(Buena Vista Unit of the Santa Cruz Long-toed Salamander Ecological Reserve, Santa Cruz County)
Species / Location
The Santa Cruz Long-toed Salamander (Ambystoma macrodactylum croceum; SCLTS) is a federally and state-listed endangered species and a fully protected species. It has a very restricted range in southern Santa Cruz and northern Monterey counties and primarily occupies ephemeral wetlands and adjacent uplands. Most of their habitat has been lost to urban and agricultural development, and existing populations are highly fragmented and at risk of local extirpation.
The Buena Vista Unit of the Santa Cruz Long-toed Salamander Ecological Reserve, also part of the Ellicott Slough National Wildlife Refuge (see map), is located in the rolling hills on the coast of southern Santa Cruz County where the unique and increasingly rare interface of oak woodland, coastal chaparral, grassland, willow thickets and ephemeral, or temporary, ponds combine to create ideal habitat for the SCLTS. Due to the sensitivity of the species and its habitat, this area is closed to the public.
Need for Drought Stressor Monitoring
Monitoring of SCLTS breeding ponds has revealed that in over the past three years in most areas, ponds have dried before larvae could successfully metamorphose (Figure 1). CDFW, the U.S. Fish and Wildlife Service, and the Resource Conservation District of Santa Cruz County have been restoring habitat, including building new breeding ponds and deepening existing ones in an effort to improve reproductive success, but it may be too little, too late.
Figure 1. Drying conditions in Buena Vista pond, May 2015. (photo by Diane Kodama)
Figure 2. Emergency salvage effort, Spring 2015. (photo by Diane Kodama)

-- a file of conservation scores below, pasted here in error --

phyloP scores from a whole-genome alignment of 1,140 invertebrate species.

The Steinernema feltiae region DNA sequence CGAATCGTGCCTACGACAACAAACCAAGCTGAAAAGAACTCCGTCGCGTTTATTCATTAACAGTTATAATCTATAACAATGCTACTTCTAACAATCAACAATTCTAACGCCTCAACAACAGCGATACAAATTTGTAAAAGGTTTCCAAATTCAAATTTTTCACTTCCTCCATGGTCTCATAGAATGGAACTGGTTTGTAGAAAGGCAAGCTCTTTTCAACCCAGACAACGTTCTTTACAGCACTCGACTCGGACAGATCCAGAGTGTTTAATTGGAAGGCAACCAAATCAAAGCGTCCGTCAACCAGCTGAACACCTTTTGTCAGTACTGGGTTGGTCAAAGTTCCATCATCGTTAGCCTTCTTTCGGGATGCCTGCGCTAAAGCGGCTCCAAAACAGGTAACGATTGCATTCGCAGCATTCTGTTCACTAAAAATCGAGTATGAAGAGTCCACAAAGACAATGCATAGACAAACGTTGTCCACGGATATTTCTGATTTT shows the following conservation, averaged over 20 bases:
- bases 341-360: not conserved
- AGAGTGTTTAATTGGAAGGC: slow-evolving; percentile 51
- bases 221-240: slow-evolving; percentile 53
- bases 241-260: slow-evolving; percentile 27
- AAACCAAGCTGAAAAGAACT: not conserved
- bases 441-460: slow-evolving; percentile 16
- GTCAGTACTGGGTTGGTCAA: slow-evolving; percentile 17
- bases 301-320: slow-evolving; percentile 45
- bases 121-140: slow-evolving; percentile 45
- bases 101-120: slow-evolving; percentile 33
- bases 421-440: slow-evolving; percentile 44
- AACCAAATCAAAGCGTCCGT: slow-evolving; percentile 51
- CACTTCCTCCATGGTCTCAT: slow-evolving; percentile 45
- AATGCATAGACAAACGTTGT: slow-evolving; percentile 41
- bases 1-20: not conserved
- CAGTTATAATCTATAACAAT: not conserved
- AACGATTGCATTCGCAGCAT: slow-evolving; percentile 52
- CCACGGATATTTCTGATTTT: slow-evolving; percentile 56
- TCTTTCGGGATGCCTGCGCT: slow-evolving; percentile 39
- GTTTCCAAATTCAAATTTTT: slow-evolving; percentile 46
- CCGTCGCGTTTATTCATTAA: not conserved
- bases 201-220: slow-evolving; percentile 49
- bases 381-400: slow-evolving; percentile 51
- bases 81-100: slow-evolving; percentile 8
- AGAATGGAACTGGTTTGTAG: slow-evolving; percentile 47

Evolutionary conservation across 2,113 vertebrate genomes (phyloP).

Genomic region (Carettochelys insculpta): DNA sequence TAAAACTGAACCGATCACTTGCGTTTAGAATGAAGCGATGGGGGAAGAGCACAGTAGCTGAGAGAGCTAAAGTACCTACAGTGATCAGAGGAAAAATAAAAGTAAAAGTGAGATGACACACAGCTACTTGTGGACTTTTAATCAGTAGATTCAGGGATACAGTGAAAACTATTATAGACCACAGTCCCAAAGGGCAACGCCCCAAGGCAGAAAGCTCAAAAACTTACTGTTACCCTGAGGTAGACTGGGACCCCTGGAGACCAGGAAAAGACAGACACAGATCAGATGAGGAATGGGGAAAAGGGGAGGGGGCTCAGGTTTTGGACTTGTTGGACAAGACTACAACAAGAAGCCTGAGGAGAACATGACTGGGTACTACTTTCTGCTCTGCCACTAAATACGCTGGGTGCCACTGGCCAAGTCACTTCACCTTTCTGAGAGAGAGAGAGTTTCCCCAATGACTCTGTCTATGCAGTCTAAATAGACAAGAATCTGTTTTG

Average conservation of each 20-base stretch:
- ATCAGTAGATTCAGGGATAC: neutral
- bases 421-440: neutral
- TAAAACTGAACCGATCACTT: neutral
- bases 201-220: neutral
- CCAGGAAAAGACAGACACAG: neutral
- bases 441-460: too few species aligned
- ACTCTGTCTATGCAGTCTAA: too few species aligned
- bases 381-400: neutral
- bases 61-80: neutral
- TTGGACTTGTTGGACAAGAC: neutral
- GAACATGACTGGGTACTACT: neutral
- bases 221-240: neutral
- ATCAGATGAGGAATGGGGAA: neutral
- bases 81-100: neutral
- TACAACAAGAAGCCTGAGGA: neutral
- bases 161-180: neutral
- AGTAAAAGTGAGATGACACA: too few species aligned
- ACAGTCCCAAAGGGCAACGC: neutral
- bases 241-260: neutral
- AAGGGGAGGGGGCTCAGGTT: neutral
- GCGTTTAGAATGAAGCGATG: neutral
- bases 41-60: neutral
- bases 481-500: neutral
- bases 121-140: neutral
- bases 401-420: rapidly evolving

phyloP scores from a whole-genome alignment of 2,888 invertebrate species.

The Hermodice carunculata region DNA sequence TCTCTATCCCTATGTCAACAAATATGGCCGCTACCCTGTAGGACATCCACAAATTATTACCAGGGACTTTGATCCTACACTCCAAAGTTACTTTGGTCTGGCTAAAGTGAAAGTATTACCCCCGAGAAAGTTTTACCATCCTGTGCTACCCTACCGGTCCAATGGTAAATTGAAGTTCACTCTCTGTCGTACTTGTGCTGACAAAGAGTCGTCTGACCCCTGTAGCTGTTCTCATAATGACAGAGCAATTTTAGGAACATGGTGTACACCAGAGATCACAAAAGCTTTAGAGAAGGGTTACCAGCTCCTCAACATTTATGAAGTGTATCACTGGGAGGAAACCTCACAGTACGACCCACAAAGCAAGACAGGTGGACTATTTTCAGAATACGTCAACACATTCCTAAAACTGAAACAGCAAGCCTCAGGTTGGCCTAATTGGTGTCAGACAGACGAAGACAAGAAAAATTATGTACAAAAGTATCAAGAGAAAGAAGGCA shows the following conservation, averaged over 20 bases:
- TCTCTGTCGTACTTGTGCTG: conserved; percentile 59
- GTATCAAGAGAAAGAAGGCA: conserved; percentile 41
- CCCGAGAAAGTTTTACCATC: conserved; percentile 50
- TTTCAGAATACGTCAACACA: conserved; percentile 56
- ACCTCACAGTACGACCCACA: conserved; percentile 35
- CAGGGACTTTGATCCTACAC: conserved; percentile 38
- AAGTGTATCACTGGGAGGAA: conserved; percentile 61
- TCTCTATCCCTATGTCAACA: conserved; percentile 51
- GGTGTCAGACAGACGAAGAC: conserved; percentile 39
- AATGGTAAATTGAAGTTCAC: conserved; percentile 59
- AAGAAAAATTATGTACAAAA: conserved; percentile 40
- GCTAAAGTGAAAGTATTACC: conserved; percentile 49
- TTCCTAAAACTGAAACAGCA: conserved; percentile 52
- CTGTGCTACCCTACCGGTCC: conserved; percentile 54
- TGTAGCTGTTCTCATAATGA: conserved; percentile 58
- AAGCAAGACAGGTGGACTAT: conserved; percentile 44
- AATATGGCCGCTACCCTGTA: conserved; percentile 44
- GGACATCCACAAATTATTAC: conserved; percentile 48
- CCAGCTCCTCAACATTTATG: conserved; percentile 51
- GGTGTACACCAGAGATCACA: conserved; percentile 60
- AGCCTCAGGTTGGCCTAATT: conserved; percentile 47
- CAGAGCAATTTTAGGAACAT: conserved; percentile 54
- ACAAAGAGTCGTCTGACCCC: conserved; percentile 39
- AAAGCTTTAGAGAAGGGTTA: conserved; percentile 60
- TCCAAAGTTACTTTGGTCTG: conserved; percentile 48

In 2015, the California Department of Fish and Wildlife (CDFW) and U.S. Fish and Wildlife Service (FWS) emergency salvaged 450 SCLTS larvae (Figure 2) from the Buena Vista pond on the Ellicott Unit of the SCLTS Ecological Reserve, a property jointly managed by the two agencies. These animals were going to desiccate without intervention, and there was a concern that with multiple consecutive years of no successful breeding, the population may be at risk of extirpation. With the advice of amphibian husbandry experts, SCLTS larvae (Figure 3) were reared in outdoor mesocosms (Figure 4) at CDFW and FWS facilities, and 307 metamorphs were released back to the site this summer.
Figure 3. Captive reared emergency salvaged SCLTS larvae. (photo by Diane Kodama)
Figure 4. SCLTS rearing tanks. (Photo by Diane Kodama)
Because emergency salvage is expensive and time-consuming, it is a last resort, and there’s no guarantee it will increase survival. Follow-up monitoring to determine whether this kind of effort is successful is necessary to determine whether it’s a drought-strategy CDFW and USFWS should undertake again in the future. Drought funding was used to survey for juveniles this winter once the rains began and they became surface active. Because there had been no successful breeding for several years, the only juveniles on the landscape would have to have come from the emergency salvage effort, all other individuals would be adults.
Stressor Monitoring Efforts
CDFW and partners conducted visual encounter surveys and checked pitfall trap arrays and coverboards during rainy periods in November and December.
Two juveniles were captured in the pitfall traps, and one was found under a coverboard (Figure 5). Therefore, a minimum of approximately 1% of the released animals are known to have survived their first summer.
Figure 5. Juvenile SCLTS observed in winter 2015.
(photo by Robyn Boothby)
No future efforts using currently available drought funding are proposed; however, recognizing that one season of surveys cannot tell us about long-term survival, genetic samples were collected from a subset of released animals. This will enable us to return to the site in 3-4 years to collect genetic samples again.